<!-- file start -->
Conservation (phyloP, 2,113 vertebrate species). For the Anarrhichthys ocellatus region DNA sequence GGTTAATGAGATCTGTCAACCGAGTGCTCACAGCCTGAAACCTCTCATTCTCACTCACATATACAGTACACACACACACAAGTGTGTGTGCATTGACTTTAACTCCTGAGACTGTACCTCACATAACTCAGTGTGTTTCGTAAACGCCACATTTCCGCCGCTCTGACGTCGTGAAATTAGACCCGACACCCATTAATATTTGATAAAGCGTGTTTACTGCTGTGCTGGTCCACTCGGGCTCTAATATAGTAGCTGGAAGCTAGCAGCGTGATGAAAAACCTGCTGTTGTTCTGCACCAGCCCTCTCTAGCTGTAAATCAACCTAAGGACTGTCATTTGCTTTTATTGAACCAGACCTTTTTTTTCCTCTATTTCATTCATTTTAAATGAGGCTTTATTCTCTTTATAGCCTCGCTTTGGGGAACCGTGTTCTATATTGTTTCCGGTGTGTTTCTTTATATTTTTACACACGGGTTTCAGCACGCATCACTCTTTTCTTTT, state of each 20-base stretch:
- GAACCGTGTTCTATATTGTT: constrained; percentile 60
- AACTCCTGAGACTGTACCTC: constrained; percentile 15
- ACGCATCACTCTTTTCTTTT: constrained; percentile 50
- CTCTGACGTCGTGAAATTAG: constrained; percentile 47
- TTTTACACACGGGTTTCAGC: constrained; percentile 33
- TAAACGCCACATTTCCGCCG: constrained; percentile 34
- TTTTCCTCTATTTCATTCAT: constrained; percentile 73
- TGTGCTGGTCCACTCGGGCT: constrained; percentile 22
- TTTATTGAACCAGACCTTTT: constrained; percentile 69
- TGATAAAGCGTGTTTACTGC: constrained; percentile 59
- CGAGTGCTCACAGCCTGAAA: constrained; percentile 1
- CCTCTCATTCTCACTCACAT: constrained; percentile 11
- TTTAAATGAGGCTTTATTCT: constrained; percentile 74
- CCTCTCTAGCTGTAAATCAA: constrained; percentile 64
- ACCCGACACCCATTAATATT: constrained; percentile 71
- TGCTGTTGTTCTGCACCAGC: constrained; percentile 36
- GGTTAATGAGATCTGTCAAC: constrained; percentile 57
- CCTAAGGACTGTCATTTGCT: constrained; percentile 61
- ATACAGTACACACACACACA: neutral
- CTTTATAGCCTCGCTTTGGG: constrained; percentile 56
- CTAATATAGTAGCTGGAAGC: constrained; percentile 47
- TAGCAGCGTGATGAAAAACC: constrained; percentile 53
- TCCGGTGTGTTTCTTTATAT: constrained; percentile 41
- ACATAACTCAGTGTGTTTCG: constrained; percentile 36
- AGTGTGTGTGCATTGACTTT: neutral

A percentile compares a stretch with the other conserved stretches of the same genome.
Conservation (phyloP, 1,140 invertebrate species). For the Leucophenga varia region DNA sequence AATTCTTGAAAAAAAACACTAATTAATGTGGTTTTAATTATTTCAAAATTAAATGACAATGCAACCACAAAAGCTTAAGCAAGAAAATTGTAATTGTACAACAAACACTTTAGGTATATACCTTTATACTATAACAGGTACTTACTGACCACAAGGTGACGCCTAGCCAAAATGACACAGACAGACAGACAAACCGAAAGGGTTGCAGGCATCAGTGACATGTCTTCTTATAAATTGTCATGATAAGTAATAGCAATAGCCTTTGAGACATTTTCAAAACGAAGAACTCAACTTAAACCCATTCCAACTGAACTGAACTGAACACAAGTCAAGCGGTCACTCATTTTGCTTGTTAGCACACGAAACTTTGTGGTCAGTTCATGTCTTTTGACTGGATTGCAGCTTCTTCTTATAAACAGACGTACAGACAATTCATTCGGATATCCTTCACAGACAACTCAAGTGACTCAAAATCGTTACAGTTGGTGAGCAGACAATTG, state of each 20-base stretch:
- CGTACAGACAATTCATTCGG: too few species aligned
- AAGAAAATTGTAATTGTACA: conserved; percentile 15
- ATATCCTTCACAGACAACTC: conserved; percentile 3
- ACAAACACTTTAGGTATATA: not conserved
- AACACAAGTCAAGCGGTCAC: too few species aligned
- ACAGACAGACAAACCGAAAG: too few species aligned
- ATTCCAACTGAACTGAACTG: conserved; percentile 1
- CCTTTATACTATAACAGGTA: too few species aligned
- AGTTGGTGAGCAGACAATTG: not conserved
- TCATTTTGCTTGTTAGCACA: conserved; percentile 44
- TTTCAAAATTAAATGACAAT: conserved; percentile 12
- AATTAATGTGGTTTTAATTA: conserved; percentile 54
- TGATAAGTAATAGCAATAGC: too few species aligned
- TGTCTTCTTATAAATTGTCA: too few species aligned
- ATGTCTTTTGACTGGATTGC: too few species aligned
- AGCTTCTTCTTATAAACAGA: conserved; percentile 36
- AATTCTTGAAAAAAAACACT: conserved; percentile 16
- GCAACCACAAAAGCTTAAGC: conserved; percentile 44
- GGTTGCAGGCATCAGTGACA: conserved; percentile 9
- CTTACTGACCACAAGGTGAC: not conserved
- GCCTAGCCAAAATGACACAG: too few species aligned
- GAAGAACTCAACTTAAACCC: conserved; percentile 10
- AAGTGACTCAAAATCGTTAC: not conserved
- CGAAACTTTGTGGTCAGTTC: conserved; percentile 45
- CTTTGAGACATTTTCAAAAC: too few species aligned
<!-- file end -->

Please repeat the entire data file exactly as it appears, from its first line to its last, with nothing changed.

Conservation (phyloP, 2,113 vertebrate species). For the Anarrhichthys ocellatus region DNA sequence GGTTAATGAGATCTGTCAACCGAGTGCTCACAGCCTGAAACCTCTCATTCTCACTCACATATACAGTACACACACACACAAGTGTGTGTGCATTGACTTTAACTCCTGAGACTGTACCTCACATAACTCAGTGTGTTTCGTAAACGCCACATTTCCGCCGCTCTGACGTCGTGAAATTAGACCCGACACCCATTAATATTTGATAAAGCGTGTTTACTGCTGTGCTGGTCCACTCGGGCTCTAATATAGTAGCTGGAAGCTAGCAGCGTGATGAAAAACCTGCTGTTGTTCTGCACCAGCCCTCTCTAGCTGTAAATCAACCTAAGGACTGTCATTTGCTTTTATTGAACCAGACCTTTTTTTTCCTCTATTTCATTCATTTTAAATGAGGCTTTATTCTCTTTATAGCCTCGCTTTGGGGAACCGTGTTCTATATTGTTTCCGGTGTGTTTCTTTATATTTTTACACACGGGTTTCAGCACGCATCACTCTTTTCTTTT, state of each 20-base stretch:
- GAACCGTGTTCTATATTGTT: constrained; percentile 60
- AACTCCTGAGACTGTACCTC: constrained; percentile 15
- ACGCATCACTCTTTTCTTTT: constrained; percentile 50
- CTCTGACGTCGTGAAATTAG: constrained; percentile 47
- TTTTACACACGGGTTTCAGC: constrained; percentile 33
- TAAACGCCACATTTCCGCCG: constrained; percentile 34
- TTTTCCTCTATTTCATTCAT: constrained; percentile 73
- TGTGCTGGTCCACTCGGGCT: constrained; percentile 22
- TTTATTGAACCAGACCTTTT: constrained; percentile 69
- TGATAAAGCGTGTTTACTGC: constrained; percentile 59
- CGAGTGCTCACAGCCTGAAA: constrained; percentile 1
- CCTCTCATTCTCACTCACAT: constrained; percentile 11
- TTTAAATGAGGCTTTATTCT: constrained; percentile 74
- CCTCTCTAGCTGTAAATCAA: constrained; percentile 64
- ACCCGACACCCATTAATATT: constrained; percentile 71
- TGCTGTTGTTCTGCACCAGC: constrained; percentile 36
- GGTTAATGAGATCTGTCAAC: constrained; percentile 57
- CCTAAGGACTGTCATTTGCT: constrained; percentile 61
- ATACAGTACACACACACACA: neutral
- CTTTATAGCCTCGCTTTGGG: constrained; percentile 56
- CTAATATAGTAGCTGGAAGC: constrained; percentile 47
- TAGCAGCGTGATGAAAAACC: constrained; percentile 53
- TCCGGTGTGTTTCTTTATAT: constrained; percentile 41
- ACATAACTCAGTGTGTTTCG: constrained; percentile 36
- AGTGTGTGTGCATTGACTTT: neutral

A percentile compares a stretch with the other conserved stretches of the same genome.
Conservation (phyloP, 1,140 invertebrate species). For the Leucophenga varia region DNA sequence AATTCTTGAAAAAAAACACTAATTAATGTGGTTTTAATTATTTCAAAATTAAATGACAATGCAACCACAAAAGCTTAAGCAAGAAAATTGTAATTGTACAACAAACACTTTAGGTATATACCTTTATACTATAACAGGTACTTACTGACCACAAGGTGACGCCTAGCCAAAATGACACAGACAGACAGACAAACCGAAAGGGTTGCAGGCATCAGTGACATGTCTTCTTATAAATTGTCATGATAAGTAATAGCAATAGCCTTTGAGACATTTTCAAAACGAAGAACTCAACTTAAACCCATTCCAACTGAACTGAACTGAACACAAGTCAAGCGGTCACTCATTTTGCTTGTTAGCACACGAAACTTTGTGGTCAGTTCATGTCTTTTGACTGGATTGCAGCTTCTTCTTATAAACAGACGTACAGACAATTCATTCGGATATCCTTCACAGACAACTCAAGTGACTCAAAATCGTTACAGTTGGTGAGCAGACAATTG, state of each 20-base stretch:
- CGTACAGACAATTCATTCGG: too few species aligned
- AAGAAAATTGTAATTGTACA: conserved; percentile 15
- ATATCCTTCACAGACAACTC: conserved; percentile 3
- ACAAACACTTTAGGTATATA: not conserved
- AACACAAGTCAAGCGGTCAC: too few species aligned
- ACAGACAGACAAACCGAAAG: too few species aligned
- ATTCCAACTGAACTGAACTG: conserved; percentile 1
- CCTTTATACTATAACAGGTA: too few species aligned
- AGTTGGTGAGCAGACAATTG: not conserved
- TCATTTTGCTTGTTAGCACA: conserved; percentile 44
- TTTCAAAATTAAATGACAAT: conserved; percentile 12
- AATTAATGTGGTTTTAATTA: conserved; percentile 54
- TGATAAGTAATAGCAATAGC: too few species aligned
- TGTCTTCTTATAAATTGTCA: too few species aligned
- ATGTCTTTTGACTGGATTGC: too few species aligned
- AGCTTCTTCTTATAAACAGA: conserved; percentile 36
- AATTCTTGAAAAAAAACACT: conserved; percentile 16
- GCAACCACAAAAGCTTAAGC: conserved; percentile 44
- GGTTGCAGGCATCAGTGACA: conserved; percentile 9
- CTTACTGACCACAAGGTGAC: not conserved
- GCCTAGCCAAAATGACACAG: too few species aligned
- GAAGAACTCAACTTAAACCC: conserved; percentile 10
- AAGTGACTCAAAATCGTTAC: not conserved
- CGAAACTTTGTGGTCAGTTC: conserved; percentile 45
- CTTTGAGACATTTTCAAAAC: too few species aligned